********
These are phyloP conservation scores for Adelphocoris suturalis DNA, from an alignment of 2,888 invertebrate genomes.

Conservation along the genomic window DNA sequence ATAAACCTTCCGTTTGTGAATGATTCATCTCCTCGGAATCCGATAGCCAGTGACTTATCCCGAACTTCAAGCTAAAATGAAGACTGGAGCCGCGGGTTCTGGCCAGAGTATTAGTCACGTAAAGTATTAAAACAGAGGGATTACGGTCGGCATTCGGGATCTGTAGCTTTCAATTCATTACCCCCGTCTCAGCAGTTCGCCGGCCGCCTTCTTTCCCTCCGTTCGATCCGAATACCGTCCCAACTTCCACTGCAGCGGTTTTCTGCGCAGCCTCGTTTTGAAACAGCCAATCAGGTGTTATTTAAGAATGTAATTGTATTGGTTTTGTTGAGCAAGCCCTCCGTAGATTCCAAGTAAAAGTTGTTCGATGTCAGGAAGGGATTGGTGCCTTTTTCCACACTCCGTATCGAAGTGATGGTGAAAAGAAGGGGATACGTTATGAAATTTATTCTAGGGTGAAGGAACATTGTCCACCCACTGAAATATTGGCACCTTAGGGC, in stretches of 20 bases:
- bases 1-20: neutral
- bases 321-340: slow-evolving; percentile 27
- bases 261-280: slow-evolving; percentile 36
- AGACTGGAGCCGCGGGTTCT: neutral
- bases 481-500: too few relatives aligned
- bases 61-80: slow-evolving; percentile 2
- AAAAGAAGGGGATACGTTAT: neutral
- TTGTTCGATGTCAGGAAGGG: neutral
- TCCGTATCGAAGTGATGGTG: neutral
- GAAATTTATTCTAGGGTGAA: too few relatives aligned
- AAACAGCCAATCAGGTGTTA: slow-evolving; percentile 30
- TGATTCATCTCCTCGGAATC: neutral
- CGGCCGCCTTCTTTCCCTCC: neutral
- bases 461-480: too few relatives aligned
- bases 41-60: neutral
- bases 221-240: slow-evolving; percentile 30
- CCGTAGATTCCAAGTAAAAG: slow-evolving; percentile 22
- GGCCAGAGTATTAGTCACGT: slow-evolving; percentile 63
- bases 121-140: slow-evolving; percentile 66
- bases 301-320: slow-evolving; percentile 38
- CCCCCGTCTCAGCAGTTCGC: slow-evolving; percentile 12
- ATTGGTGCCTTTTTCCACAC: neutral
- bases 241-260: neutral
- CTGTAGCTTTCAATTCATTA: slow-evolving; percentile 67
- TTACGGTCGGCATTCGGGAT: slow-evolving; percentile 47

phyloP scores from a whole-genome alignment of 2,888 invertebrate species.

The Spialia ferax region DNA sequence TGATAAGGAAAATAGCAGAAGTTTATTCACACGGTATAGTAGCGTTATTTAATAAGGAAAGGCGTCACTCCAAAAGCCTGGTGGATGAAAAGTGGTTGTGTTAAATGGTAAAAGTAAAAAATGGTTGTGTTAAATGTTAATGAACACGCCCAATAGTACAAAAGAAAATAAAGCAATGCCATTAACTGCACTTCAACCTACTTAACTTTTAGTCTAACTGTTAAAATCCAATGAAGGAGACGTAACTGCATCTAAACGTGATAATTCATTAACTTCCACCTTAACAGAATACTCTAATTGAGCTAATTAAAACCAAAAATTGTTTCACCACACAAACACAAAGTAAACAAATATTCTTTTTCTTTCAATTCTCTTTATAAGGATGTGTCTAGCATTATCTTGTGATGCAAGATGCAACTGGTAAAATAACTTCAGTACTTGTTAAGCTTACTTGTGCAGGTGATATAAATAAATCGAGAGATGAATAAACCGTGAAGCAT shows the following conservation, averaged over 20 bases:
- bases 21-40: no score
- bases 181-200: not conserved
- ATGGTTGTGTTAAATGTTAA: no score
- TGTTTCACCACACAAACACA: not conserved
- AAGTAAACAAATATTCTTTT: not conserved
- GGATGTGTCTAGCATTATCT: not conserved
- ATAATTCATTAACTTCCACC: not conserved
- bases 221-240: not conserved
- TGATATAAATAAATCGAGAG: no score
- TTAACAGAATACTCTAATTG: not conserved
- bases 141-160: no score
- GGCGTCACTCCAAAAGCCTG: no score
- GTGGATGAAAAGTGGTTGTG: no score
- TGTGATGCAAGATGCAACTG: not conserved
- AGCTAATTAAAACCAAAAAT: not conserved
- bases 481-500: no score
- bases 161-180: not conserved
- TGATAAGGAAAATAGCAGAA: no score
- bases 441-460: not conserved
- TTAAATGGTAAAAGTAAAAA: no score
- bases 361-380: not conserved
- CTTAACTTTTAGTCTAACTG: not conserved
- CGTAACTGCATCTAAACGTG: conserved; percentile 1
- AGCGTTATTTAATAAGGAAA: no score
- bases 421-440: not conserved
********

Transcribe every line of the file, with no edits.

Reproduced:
These are phyloP conservation scores for Adelphocoris suturalis DNA, from an alignment of 2,888 invertebrate genomes.

Conservation along the genomic window DNA sequence ATAAACCTTCCGTTTGTGAATGATTCATCTCCTCGGAATCCGATAGCCAGTGACTTATCCCGAACTTCAAGCTAAAATGAAGACTGGAGCCGCGGGTTCTGGCCAGAGTATTAGTCACGTAAAGTATTAAAACAGAGGGATTACGGTCGGCATTCGGGATCTGTAGCTTTCAATTCATTACCCCCGTCTCAGCAGTTCGCCGGCCGCCTTCTTTCCCTCCGTTCGATCCGAATACCGTCCCAACTTCCACTGCAGCGGTTTTCTGCGCAGCCTCGTTTTGAAACAGCCAATCAGGTGTTATTTAAGAATGTAATTGTATTGGTTTTGTTGAGCAAGCCCTCCGTAGATTCCAAGTAAAAGTTGTTCGATGTCAGGAAGGGATTGGTGCCTTTTTCCACACTCCGTATCGAAGTGATGGTGAAAAGAAGGGGATACGTTATGAAATTTATTCTAGGGTGAAGGAACATTGTCCACCCACTGAAATATTGGCACCTTAGGGC, in stretches of 20 bases:
- bases 1-20: neutral
- bases 321-340: slow-evolving; percentile 27
- bases 261-280: slow-evolving; percentile 36
- AGACTGGAGCCGCGGGTTCT: neutral
- bases 481-500: too few relatives aligned
- bases 61-80: slow-evolving; percentile 2
- AAAAGAAGGGGATACGTTAT: neutral
- TTGTTCGATGTCAGGAAGGG: neutral
- TCCGTATCGAAGTGATGGTG: neutral
- GAAATTTATTCTAGGGTGAA: too few relatives aligned
- AAACAGCCAATCAGGTGTTA: slow-evolving; percentile 30
- TGATTCATCTCCTCGGAATC: neutral
- CGGCCGCCTTCTTTCCCTCC: neutral
- bases 461-480: too few relatives aligned
- bases 41-60: neutral
- bases 221-240: slow-evolving; percentile 30
- CCGTAGATTCCAAGTAAAAG: slow-evolving; percentile 22
- GGCCAGAGTATTAGTCACGT: slow-evolving; percentile 63
- bases 121-140: slow-evolving; percentile 66
- bases 301-320: slow-evolving; percentile 38
- CCCCCGTCTCAGCAGTTCGC: slow-evolving; percentile 12
- ATTGGTGCCTTTTTCCACAC: neutral
- bases 241-260: neutral
- CTGTAGCTTTCAATTCATTA: slow-evolving; percentile 67
- TTACGGTCGGCATTCGGGAT: slow-evolving; percentile 47

phyloP scores from a whole-genome alignment of 2,888 invertebrate species.

The Spialia ferax region DNA sequence TGATAAGGAAAATAGCAGAAGTTTATTCACACGGTATAGTAGCGTTATTTAATAAGGAAAGGCGTCACTCCAAAAGCCTGGTGGATGAAAAGTGGTTGTGTTAAATGGTAAAAGTAAAAAATGGTTGTGTTAAATGTTAATGAACACGCCCAATAGTACAAAAGAAAATAAAGCAATGCCATTAACTGCACTTCAACCTACTTAACTTTTAGTCTAACTGTTAAAATCCAATGAAGGAGACGTAACTGCATCTAAACGTGATAATTCATTAACTTCCACCTTAACAGAATACTCTAATTGAGCTAATTAAAACCAAAAATTGTTTCACCACACAAACACAAAGTAAACAAATATTCTTTTTCTTTCAATTCTCTTTATAAGGATGTGTCTAGCATTATCTTGTGATGCAAGATGCAACTGGTAAAATAACTTCAGTACTTGTTAAGCTTACTTGTGCAGGTGATATAAATAAATCGAGAGATGAATAAACCGTGAAGCAT shows the following conservation, averaged over 20 bases:
- bases 21-40: no score
- bases 181-200: not conserved
- ATGGTTGTGTTAAATGTTAA: no score
- TGTTTCACCACACAAACACA: not conserved
- AAGTAAACAAATATTCTTTT: not conserved
- GGATGTGTCTAGCATTATCT: not conserved
- ATAATTCATTAACTTCCACC: not conserved
- bases 221-240: not conserved
- TGATATAAATAAATCGAGAG: no score
- TTAACAGAATACTCTAATTG: not conserved
- bases 141-160: no score
- GGCGTCACTCCAAAAGCCTG: no score
- GTGGATGAAAAGTGGTTGTG: no score
- TGTGATGCAAGATGCAACTG: not conserved
- AGCTAATTAAAACCAAAAAT: not conserved
- bases 481-500: no score
- bases 161-180: not conserved
- TGATAAGGAAAATAGCAGAA: no score
- bases 441-460: not conserved
- TTAAATGGTAAAAGTAAAAA: no score
- bases 361-380: not conserved
- CTTAACTTTTAGTCTAACTG: not conserved
- CGTAACTGCATCTAAACGTG: conserved; percentile 1
- AGCGTTATTTAATAAGGAAA: no score
- bases 421-440: not conserved